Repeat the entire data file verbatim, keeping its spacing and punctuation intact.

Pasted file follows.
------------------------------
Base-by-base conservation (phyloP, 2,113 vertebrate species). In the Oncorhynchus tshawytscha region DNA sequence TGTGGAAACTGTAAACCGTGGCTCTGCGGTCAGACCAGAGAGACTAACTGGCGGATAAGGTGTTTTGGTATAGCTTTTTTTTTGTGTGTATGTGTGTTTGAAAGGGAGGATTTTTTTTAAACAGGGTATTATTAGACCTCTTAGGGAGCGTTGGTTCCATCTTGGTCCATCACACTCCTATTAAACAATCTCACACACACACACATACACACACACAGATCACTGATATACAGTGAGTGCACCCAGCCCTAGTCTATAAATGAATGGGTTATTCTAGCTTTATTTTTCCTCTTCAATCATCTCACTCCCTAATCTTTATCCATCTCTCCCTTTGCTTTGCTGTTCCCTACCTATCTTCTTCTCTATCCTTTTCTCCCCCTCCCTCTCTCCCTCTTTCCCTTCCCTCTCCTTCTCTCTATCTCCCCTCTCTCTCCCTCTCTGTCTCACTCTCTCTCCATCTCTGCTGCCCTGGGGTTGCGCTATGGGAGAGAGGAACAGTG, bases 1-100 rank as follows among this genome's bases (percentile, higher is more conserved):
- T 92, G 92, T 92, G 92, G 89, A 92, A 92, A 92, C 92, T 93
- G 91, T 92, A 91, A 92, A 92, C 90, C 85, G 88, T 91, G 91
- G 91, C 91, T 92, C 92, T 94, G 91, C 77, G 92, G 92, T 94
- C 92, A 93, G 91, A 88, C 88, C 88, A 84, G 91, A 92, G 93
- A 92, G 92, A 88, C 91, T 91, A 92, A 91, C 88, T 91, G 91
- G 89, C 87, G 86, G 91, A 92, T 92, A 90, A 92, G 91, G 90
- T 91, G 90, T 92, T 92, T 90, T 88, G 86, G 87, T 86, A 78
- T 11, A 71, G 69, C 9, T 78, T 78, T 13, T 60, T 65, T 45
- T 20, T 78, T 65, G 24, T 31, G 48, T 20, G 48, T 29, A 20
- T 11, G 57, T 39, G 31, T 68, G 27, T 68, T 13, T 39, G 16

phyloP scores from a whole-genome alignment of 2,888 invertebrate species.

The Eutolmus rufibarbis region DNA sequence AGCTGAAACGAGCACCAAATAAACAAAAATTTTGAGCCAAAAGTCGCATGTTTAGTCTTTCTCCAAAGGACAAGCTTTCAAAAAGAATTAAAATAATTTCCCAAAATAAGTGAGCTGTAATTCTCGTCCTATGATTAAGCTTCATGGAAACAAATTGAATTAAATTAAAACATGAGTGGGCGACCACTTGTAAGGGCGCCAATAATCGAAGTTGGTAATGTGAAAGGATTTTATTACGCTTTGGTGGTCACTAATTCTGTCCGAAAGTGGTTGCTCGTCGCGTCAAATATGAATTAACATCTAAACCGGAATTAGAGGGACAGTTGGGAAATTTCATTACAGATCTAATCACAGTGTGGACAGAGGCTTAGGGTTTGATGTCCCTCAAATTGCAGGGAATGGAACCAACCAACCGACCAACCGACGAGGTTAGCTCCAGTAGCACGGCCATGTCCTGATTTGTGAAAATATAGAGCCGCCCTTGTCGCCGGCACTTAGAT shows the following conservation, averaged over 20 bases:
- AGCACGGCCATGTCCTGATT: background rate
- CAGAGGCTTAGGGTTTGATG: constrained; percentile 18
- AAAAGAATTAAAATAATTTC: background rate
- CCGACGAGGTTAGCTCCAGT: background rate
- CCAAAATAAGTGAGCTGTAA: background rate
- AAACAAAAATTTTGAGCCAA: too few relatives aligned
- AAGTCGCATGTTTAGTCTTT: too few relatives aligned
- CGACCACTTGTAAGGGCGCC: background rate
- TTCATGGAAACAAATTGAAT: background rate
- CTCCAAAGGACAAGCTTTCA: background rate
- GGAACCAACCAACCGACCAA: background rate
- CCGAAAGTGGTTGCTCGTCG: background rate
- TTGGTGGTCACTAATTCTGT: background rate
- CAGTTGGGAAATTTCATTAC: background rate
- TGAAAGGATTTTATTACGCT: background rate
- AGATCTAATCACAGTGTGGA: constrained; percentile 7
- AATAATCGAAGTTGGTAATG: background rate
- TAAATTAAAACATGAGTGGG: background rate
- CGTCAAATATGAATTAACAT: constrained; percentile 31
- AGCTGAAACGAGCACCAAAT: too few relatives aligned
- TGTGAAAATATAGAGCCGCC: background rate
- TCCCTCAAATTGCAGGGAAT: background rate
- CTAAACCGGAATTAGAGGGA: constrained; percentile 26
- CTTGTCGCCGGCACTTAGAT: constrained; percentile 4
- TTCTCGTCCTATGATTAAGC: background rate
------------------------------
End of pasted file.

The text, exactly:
Base-by-base conservation (phyloP, 2,113 vertebrate species). In the Oncorhynchus tshawytscha region DNA sequence TGTGGAAACTGTAAACCGTGGCTCTGCGGTCAGACCAGAGAGACTAACTGGCGGATAAGGTGTTTTGGTATAGCTTTTTTTTTGTGTGTATGTGTGTTTGAAAGGGAGGATTTTTTTTAAACAGGGTATTATTAGACCTCTTAGGGAGCGTTGGTTCCATCTTGGTCCATCACACTCCTATTAAACAATCTCACACACACACACATACACACACACAGATCACTGATATACAGTGAGTGCACCCAGCCCTAGTCTATAAATGAATGGGTTATTCTAGCTTTATTTTTCCTCTTCAATCATCTCACTCCCTAATCTTTATCCATCTCTCCCTTTGCTTTGCTGTTCCCTACCTATCTTCTTCTCTATCCTTTTCTCCCCCTCCCTCTCTCCCTCTTTCCCTTCCCTCTCCTTCTCTCTATCTCCCCTCTCTCTCCCTCTCTGTCTCACTCTCTCTCCATCTCTGCTGCCCTGGGGTTGCGCTATGGGAGAGAGGAACAGTG, bases 1-100 rank as follows among this genome's bases (percentile, higher is more conserved):
- T 92, G 92, T 92, G 92, G 89, A 92, A 92, A 92, C 92, T 93
- G 91, T 92, A 91, A 92, A 92, C 90, C 85, G 88, T 91, G 91
- G 91, C 91, T 92, C 92, T 94, G 91, C 77, G 92, G 92, T 94
- C 92, A 93, G 91, A 88, C 88, C 88, A 84, G 91, A 92, G 93
- A 92, G 92, A 88, C 91, T 91, A 92, A 91, C 88, T 91, G 91
- G 89, C 87, G 86, G 91, A 92, T 92, A 90, A 92, G 91, G 90
- T 91, G 90, T 92, T 92, T 90, T 88, G 86, G 87, T 86, A 78
- T 11, A 71, G 69, C 9, T 78, T 78, T 13, T 60, T 65, T 45
- T 20, T 78, T 65, G 24, T 31, G 48, T 20, G 48, T 29, A 20
- T 11, G 57, T 39, G 31, T 68, G 27, T 68, T 13, T 39, G 16

phyloP scores from a whole-genome alignment of 2,888 invertebrate species.

The Eutolmus rufibarbis region DNA sequence AGCTGAAACGAGCACCAAATAAACAAAAATTTTGAGCCAAAAGTCGCATGTTTAGTCTTTCTCCAAAGGACAAGCTTTCAAAAAGAATTAAAATAATTTCCCAAAATAAGTGAGCTGTAATTCTCGTCCTATGATTAAGCTTCATGGAAACAAATTGAATTAAATTAAAACATGAGTGGGCGACCACTTGTAAGGGCGCCAATAATCGAAGTTGGTAATGTGAAAGGATTTTATTACGCTTTGGTGGTCACTAATTCTGTCCGAAAGTGGTTGCTCGTCGCGTCAAATATGAATTAACATCTAAACCGGAATTAGAGGGACAGTTGGGAAATTTCATTACAGATCTAATCACAGTGTGGACAGAGGCTTAGGGTTTGATGTCCCTCAAATTGCAGGGAATGGAACCAACCAACCGACCAACCGACGAGGTTAGCTCCAGTAGCACGGCCATGTCCTGATTTGTGAAAATATAGAGCCGCCCTTGTCGCCGGCACTTAGAT shows the following conservation, averaged over 20 bases:
- AGCACGGCCATGTCCTGATT: background rate
- CAGAGGCTTAGGGTTTGATG: constrained; percentile 18
- AAAAGAATTAAAATAATTTC: background rate
- CCGACGAGGTTAGCTCCAGT: background rate
- CCAAAATAAGTGAGCTGTAA: background rate
- AAACAAAAATTTTGAGCCAA: too few relatives aligned
- AAGTCGCATGTTTAGTCTTT: too few relatives aligned
- CGACCACTTGTAAGGGCGCC: background rate
- TTCATGGAAACAAATTGAAT: background rate
- CTCCAAAGGACAAGCTTTCA: background rate
- GGAACCAACCAACCGACCAA: background rate
- CCGAAAGTGGTTGCTCGTCG: background rate
- TTGGTGGTCACTAATTCTGT: background rate
- CAGTTGGGAAATTTCATTAC: background rate
- TGAAAGGATTTTATTACGCT: background rate
- AGATCTAATCACAGTGTGGA: constrained; percentile 7
- AATAATCGAAGTTGGTAATG: background rate
- TAAATTAAAACATGAGTGGG: background rate
- CGTCAAATATGAATTAACAT: constrained; percentile 31
- AGCTGAAACGAGCACCAAAT: too few relatives aligned
- TGTGAAAATATAGAGCCGCC: background rate
- TCCCTCAAATTGCAGGGAAT: background rate
- CTAAACCGGAATTAGAGGGA: constrained; percentile 26
- CTTGTCGCCGGCACTTAGAT: constrained; percentile 4
- TTCTCGTCCTATGATTAAGC: background rate